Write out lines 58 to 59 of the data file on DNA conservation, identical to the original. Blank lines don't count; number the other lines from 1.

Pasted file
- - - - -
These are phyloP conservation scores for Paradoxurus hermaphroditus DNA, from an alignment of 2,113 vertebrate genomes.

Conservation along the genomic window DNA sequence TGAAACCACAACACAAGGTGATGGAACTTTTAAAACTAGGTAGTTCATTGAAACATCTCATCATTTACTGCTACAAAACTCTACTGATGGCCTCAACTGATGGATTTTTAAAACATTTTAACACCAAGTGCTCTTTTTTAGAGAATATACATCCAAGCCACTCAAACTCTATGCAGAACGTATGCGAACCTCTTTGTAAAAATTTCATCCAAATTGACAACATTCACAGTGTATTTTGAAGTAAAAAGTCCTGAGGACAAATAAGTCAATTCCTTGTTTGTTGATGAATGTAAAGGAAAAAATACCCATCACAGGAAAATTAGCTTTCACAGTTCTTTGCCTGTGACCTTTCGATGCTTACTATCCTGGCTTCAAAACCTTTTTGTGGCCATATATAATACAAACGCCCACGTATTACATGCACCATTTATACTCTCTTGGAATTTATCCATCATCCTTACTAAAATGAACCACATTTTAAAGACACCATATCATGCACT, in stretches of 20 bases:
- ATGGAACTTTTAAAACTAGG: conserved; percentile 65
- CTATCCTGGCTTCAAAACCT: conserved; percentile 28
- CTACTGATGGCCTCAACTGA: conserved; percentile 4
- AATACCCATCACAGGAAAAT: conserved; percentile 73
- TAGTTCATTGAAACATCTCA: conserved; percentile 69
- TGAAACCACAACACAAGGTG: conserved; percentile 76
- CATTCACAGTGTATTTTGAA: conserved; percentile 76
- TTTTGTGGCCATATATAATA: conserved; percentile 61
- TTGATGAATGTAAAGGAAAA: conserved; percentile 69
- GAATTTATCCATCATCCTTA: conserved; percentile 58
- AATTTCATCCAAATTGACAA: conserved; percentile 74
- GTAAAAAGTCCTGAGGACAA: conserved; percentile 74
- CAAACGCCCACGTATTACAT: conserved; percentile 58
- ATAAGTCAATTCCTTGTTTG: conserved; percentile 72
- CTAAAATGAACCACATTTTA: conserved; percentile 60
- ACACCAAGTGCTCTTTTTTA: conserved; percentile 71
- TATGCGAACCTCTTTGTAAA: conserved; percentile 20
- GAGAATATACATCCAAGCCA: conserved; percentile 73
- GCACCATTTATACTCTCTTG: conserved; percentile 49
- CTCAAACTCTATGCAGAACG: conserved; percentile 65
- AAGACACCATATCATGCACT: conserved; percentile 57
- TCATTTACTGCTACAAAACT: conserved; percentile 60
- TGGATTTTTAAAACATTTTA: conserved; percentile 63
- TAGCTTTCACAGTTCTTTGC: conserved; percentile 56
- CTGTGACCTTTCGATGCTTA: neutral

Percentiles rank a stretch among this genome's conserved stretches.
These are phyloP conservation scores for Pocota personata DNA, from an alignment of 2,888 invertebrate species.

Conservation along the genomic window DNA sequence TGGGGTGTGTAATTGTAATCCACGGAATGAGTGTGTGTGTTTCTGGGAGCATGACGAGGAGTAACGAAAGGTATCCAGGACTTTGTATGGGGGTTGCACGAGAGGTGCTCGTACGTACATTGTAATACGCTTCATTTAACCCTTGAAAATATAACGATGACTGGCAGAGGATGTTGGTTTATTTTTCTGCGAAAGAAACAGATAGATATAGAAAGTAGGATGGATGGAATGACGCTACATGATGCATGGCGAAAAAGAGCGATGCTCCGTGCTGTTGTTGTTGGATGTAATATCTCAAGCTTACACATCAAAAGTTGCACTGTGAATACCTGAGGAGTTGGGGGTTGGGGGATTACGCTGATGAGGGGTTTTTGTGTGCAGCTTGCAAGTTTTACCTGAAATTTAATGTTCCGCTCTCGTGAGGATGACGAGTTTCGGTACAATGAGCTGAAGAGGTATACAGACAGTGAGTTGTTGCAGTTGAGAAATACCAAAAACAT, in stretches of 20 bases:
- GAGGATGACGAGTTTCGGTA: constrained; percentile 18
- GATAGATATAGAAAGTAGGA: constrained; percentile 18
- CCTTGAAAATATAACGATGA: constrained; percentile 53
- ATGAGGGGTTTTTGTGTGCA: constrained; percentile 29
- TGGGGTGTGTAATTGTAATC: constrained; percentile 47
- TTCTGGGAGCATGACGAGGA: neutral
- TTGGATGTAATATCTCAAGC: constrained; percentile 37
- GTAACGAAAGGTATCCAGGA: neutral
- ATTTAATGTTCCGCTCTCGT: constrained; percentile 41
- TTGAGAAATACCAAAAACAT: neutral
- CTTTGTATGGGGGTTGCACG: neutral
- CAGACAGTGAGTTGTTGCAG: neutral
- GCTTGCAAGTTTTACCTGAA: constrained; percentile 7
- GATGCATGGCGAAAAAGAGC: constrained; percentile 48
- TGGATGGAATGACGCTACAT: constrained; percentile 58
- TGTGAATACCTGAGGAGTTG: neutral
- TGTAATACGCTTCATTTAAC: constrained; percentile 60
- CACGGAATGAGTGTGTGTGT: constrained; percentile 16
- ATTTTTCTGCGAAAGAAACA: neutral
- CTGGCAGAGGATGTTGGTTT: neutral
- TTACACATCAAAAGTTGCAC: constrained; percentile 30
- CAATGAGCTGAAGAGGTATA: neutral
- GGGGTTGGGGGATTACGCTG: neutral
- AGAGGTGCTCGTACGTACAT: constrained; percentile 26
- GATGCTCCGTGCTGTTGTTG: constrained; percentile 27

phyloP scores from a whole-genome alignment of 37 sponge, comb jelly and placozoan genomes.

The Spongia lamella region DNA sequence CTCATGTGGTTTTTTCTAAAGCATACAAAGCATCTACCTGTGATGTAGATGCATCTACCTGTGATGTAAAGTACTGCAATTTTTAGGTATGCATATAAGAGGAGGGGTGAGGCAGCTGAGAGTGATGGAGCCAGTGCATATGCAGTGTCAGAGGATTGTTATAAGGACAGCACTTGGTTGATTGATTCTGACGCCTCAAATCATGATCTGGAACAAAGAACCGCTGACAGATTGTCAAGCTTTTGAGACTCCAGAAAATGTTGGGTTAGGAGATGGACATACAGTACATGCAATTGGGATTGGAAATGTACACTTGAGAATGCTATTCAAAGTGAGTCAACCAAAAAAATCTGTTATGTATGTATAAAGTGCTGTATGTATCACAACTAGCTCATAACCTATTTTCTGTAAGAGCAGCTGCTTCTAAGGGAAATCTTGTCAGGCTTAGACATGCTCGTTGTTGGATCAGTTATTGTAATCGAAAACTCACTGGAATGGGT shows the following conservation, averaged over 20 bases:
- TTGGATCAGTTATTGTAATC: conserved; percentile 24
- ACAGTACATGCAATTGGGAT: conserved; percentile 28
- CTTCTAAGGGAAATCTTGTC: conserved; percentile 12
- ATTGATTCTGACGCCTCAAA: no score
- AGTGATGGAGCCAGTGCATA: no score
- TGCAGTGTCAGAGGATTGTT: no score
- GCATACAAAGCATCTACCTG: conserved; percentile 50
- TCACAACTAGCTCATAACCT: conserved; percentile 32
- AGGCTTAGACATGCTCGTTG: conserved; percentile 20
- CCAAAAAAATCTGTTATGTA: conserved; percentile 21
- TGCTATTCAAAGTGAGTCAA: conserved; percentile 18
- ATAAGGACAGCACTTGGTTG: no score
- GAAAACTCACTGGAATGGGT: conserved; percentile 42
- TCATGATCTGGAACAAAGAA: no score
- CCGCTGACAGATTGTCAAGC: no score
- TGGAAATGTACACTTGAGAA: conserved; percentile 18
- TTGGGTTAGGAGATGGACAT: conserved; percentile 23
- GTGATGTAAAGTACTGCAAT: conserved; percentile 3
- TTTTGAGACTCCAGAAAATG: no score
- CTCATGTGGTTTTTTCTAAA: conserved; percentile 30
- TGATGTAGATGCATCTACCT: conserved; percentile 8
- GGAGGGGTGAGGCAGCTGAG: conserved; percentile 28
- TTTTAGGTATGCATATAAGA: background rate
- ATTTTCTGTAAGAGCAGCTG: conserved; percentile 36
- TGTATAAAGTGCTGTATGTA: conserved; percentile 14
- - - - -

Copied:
- TTGGATCAGTTATTGTAATC: conserved; percentile 24
- ACAGTACATGCAATTGGGAT: conserved; percentile 28